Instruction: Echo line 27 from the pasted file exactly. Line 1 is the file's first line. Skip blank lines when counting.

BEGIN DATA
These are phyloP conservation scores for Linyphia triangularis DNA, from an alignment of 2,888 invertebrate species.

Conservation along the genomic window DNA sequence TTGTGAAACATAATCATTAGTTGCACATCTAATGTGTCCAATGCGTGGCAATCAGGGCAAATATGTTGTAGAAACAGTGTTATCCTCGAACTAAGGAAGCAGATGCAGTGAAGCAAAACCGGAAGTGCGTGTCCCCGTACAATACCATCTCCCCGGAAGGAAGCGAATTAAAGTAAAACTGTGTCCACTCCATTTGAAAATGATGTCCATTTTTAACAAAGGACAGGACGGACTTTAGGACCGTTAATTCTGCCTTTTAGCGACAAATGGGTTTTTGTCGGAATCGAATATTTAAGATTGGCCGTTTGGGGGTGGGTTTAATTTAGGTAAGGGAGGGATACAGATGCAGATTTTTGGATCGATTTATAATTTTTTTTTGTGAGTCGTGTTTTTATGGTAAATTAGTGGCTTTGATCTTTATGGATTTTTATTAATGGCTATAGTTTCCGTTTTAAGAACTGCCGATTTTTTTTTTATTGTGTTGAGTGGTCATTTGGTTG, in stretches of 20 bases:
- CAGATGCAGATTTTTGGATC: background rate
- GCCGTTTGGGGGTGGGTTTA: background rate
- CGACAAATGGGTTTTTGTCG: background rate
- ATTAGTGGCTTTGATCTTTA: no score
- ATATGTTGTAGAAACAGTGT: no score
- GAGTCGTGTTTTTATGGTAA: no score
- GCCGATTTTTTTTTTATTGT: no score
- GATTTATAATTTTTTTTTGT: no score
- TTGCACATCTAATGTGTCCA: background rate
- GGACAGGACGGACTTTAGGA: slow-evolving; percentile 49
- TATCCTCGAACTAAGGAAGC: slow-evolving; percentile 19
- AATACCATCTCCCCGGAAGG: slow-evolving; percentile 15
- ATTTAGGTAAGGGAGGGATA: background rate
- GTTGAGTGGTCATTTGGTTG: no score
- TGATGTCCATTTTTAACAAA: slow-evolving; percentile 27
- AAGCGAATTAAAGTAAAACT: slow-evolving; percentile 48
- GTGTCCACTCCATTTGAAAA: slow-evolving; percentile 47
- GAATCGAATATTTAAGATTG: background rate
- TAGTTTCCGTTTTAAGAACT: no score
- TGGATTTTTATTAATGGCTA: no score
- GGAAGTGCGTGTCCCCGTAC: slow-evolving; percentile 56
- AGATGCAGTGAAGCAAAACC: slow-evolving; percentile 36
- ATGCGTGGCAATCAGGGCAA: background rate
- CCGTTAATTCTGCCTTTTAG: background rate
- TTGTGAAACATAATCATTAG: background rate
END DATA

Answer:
- TTGTGAAACATAATCATTAG: background rate